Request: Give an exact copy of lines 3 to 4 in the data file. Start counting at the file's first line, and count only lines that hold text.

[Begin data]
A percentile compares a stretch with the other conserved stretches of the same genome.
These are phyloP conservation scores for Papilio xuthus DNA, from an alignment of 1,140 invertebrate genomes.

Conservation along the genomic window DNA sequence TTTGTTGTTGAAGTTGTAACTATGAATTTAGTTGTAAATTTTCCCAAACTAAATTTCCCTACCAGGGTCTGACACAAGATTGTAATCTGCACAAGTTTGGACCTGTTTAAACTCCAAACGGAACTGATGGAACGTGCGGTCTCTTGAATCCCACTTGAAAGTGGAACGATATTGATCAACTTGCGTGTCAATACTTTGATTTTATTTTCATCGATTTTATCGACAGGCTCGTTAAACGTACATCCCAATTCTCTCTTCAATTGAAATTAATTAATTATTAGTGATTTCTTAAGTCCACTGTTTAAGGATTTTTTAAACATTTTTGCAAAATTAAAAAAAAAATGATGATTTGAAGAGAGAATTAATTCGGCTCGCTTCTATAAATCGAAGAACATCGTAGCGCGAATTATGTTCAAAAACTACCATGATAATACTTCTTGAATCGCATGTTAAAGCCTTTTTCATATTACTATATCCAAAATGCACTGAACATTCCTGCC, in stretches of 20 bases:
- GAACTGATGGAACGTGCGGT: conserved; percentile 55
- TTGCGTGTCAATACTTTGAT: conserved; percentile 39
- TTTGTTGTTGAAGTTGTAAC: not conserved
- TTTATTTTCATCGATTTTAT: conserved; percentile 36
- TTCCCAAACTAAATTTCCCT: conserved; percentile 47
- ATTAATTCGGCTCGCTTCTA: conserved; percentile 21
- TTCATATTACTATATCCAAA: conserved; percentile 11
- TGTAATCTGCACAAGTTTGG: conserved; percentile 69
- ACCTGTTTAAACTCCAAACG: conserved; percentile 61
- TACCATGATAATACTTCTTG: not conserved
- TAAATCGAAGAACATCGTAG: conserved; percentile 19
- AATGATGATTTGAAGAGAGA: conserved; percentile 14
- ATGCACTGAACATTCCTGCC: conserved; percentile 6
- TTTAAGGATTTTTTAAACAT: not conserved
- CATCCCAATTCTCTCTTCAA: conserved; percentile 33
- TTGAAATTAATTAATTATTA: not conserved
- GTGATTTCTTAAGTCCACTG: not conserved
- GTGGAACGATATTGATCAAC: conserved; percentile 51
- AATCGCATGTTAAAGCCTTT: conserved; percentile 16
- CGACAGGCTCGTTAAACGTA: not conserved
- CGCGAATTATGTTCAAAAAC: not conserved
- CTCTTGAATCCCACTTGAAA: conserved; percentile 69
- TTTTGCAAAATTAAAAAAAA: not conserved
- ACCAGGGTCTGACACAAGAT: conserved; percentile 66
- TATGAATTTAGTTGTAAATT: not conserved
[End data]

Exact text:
Conservation along the genomic window DNA sequence TTTGTTGTTGAAGTTGTAACTATGAATTTAGTTGTAAATTTTCCCAAACTAAATTTCCCTACCAGGGTCTGACACAAGATTGTAATCTGCACAAGTTTGGACCTGTTTAAACTCCAAACGGAACTGATGGAACGTGCGGTCTCTTGAATCCCACTTGAAAGTGGAACGATATTGATCAACTTGCGTGTCAATACTTTGATTTTATTTTCATCGATTTTATCGACAGGCTCGTTAAACGTACATCCCAATTCTCTCTTCAATTGAAATTAATTAATTATTAGTGATTTCTTAAGTCCACTGTTTAAGGATTTTTTAAACATTTTTGCAAAATTAAAAAAAAAATGATGATTTGAAGAGAGAATTAATTCGGCTCGCTTCTATAAATCGAAGAACATCGTAGCGCGAATTATGTTCAAAAACTACCATGATAATACTTCTTGAATCGCATGTTAAAGCCTTTTTCATATTACTATATCCAAAATGCACTGAACATTCCTGCC, in stretches of 20 bases:
- GAACTGATGGAACGTGCGGT: conserved; percentile 55